The benefits of ‘drying’ biogas
You normally associate drying and water removal in anaerobic digestion with digestate management and the reduction of water volumes to improve digestate management. However the biogas generated contains a mixture of compounds alongside methane, including water vapour. While this is removed by those plants exporting biomethane to the gas grid or for other uses, such as a transport fuel, it is not always considered by those burning biogas in a combine heat and power (CHP) facility.
With subsidies for renewable electricity generation dwindling, it is more crucial than ever that each part of the AD process is optimised. Not only that, but if water enters a CHP engine it can decrease its efficiency and lead to corrosion, resulting in reduced biogas yields and engine damage. CHP engines are one of the most expensive pieces of equipment to replace on an AD plant, so it makes sense to look after them. Additionally, an inefficient CHP engine will result in lower electrical output and higher capex, and therefore reduced profits – a 1 MW digester operating at even 80 per cent capacity could be losing as much as £16,000 each month.
As well as improving efficiency and longevity of gas engines, removing water from the biogas prevents corrosion of other pipework and components, and removing the water also removes a proportion of water soluble gases such as hydrogen sulphide, ammonia and siloxanes. It can also increase the life of activated carbon and other filters and less water in the engine’s fuel means less contamination of lubricating oil.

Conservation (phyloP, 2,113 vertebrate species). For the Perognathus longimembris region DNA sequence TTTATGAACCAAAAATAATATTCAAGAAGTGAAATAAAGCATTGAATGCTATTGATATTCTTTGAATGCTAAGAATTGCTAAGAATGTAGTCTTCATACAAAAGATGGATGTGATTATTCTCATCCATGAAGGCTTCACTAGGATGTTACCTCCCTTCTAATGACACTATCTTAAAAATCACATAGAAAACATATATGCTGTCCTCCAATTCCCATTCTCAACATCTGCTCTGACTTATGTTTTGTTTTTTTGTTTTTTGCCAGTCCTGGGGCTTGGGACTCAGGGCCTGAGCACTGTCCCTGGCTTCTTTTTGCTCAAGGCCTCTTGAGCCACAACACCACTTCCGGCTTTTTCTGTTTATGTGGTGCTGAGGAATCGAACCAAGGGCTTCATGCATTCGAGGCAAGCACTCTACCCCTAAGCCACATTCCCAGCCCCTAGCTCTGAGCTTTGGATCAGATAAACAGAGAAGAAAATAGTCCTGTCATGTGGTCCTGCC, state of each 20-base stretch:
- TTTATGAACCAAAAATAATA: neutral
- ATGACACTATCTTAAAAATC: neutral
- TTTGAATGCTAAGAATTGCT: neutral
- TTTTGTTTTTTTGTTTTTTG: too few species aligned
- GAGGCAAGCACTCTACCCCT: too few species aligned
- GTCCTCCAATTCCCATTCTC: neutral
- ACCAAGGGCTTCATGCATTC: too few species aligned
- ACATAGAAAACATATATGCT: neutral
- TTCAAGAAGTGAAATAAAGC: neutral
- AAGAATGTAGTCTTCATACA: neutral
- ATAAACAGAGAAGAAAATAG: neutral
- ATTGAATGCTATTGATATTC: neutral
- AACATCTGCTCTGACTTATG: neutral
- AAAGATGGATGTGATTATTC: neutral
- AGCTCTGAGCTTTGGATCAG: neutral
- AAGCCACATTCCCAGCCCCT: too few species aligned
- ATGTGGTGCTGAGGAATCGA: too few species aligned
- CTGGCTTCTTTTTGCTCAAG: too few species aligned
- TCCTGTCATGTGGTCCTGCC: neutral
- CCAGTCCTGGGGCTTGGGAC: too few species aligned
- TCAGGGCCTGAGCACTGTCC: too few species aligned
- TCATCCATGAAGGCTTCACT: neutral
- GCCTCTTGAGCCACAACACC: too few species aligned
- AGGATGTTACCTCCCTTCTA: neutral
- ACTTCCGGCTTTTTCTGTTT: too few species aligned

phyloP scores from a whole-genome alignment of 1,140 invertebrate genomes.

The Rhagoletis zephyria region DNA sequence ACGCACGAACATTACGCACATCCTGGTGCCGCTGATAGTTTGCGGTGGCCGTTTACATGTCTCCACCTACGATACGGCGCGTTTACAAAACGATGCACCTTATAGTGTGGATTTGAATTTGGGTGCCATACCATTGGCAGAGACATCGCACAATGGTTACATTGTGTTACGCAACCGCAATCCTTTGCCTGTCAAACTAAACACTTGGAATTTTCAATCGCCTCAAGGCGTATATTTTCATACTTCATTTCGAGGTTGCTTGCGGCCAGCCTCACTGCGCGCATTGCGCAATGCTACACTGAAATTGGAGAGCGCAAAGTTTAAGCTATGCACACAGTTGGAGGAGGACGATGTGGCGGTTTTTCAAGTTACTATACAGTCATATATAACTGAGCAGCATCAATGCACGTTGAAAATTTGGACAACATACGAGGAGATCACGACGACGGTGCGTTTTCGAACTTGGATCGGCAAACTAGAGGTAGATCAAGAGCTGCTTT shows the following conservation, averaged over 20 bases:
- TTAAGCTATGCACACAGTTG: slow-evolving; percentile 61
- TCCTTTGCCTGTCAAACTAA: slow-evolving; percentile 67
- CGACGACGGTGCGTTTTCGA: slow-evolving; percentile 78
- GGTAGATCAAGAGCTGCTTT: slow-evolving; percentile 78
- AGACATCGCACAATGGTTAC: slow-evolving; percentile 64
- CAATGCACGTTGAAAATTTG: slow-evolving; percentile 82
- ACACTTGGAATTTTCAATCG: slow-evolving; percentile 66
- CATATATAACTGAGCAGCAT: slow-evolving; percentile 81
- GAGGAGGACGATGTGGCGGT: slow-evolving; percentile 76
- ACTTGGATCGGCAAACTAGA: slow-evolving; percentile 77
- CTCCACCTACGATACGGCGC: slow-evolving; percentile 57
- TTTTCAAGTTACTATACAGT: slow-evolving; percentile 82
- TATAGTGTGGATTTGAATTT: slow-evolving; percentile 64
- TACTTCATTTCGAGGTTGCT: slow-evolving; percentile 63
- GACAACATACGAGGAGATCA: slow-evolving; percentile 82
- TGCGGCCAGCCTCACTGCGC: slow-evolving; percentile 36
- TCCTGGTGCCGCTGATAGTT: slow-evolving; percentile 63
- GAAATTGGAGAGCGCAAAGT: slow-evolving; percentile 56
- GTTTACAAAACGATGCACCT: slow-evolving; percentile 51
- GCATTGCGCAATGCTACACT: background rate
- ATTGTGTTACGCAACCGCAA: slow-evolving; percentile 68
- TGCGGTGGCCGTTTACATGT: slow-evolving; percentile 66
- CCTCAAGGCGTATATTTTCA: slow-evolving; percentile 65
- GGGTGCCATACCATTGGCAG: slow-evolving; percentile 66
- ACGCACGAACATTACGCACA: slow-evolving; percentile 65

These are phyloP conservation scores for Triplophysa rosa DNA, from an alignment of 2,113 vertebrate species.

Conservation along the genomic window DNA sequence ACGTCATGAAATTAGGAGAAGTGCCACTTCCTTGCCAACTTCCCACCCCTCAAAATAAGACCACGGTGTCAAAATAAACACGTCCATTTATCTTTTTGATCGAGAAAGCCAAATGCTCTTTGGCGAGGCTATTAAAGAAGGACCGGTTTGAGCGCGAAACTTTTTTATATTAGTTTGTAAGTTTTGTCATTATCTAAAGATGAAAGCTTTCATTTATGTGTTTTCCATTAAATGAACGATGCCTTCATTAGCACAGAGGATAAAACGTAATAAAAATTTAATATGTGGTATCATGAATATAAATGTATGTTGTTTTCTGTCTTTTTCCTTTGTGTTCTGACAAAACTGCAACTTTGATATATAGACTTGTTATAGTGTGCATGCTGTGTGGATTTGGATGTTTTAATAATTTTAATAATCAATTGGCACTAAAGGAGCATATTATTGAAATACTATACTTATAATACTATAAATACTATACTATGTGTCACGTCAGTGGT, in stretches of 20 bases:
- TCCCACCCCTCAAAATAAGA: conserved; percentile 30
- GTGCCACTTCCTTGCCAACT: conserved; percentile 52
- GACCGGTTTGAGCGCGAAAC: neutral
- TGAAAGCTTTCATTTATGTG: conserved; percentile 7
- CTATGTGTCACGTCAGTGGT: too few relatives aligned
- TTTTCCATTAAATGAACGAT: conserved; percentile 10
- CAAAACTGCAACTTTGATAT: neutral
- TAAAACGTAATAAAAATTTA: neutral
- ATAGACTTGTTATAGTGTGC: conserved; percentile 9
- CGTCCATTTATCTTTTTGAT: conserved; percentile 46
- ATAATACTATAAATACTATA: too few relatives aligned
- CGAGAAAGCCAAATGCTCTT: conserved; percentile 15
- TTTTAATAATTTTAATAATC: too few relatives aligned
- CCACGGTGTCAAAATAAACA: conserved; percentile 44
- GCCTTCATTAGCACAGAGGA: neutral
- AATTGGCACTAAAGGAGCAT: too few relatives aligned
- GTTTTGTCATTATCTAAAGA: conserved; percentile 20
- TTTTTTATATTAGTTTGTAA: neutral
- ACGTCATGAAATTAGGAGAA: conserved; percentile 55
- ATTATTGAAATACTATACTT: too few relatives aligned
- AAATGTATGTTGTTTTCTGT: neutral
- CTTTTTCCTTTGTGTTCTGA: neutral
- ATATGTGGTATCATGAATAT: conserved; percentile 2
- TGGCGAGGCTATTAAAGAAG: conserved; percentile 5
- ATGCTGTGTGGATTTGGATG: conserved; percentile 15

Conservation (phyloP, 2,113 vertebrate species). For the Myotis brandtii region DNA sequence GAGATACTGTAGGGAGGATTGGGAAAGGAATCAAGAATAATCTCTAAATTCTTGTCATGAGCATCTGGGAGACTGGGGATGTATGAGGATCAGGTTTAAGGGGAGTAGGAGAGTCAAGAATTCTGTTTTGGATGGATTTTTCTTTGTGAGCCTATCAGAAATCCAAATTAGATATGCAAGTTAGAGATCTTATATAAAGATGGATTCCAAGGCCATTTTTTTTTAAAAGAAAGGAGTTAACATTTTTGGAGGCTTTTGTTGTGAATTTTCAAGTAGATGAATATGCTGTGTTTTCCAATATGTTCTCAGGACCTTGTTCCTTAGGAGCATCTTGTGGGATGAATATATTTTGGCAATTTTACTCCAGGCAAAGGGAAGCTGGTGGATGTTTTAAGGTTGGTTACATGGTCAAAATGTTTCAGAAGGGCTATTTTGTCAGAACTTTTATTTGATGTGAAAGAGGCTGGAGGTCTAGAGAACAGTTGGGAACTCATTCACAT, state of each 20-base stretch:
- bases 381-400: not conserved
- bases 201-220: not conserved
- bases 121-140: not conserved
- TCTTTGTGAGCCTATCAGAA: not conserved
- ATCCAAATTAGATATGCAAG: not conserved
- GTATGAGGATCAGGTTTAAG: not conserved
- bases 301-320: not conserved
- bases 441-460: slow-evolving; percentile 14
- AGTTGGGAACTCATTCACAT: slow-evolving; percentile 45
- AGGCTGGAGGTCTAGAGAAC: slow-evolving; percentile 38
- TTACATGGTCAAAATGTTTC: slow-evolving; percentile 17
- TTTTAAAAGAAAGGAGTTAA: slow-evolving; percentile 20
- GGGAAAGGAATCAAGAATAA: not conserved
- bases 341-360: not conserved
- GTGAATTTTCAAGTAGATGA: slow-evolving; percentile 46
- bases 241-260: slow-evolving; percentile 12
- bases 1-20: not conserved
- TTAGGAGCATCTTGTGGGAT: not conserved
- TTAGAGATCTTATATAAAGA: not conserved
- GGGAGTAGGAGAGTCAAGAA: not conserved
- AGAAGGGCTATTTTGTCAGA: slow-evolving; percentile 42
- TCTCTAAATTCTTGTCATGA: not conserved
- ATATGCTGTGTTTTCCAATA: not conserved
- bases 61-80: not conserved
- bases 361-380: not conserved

Existing methods to remove water from biogas include condensate traps and ‘air conditioning’ type chillers, but these are not designed to produce low enough temperatures and so are either operated outside of their design parameters, or they don’t remove enough water to prevent all of the issues mentioned above.
The HRS Biogas Dehumidification System (BDS) is specifically aimed to prevent such issues, with the minimum use of additional energy. Rather than heating the biogas to dry it, the BDS uses condensation to remove water from the gas, and also includes a heat recovery section to further increase overall plant energy efficiency.
By reducing biogas temperatures from around 40oC to approximately 5-7oC, more than 90 per cent of the water volume is condensed out of the gas. A chiller system supplies coolant which is transferred to heat exchangers: biogas flows on the product side of the exchanger, while the coolant flows on the service side. As the biogas cools, the water condenses from the gas, leaving a clean and dry biogas ideal for use in CHP engines. The heat recovery element means that the cold biogas is used to pre-cool any incoming biogas before entering the CHP. This reduces the load on the final cooling heat exchanger and recovers as much as 20 per cent of the energy needed for the process.
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Notes to Editors
About HRS Heat Exchangers
Located in the UK, HRS Heat Exchangers is part of the HRS Group which operates at the forefront of thermal technology, offering innovative heat transfer solutions worldwide across a diverse range of industries. With almost 40 years’ experience in the energy sector, specialising in the design and manufacture of an extensive range of turnkey systems and components, incorporating our corrugated tubular and scraped surface heat exchanger technology, HRS units are compliant with global design and industry standards. HRS has a network of offices throughout the world: Australia, New Zealand, UK, Spain, USA, Malaysia and India; with manufacturing plants in the UK, India and Spain.
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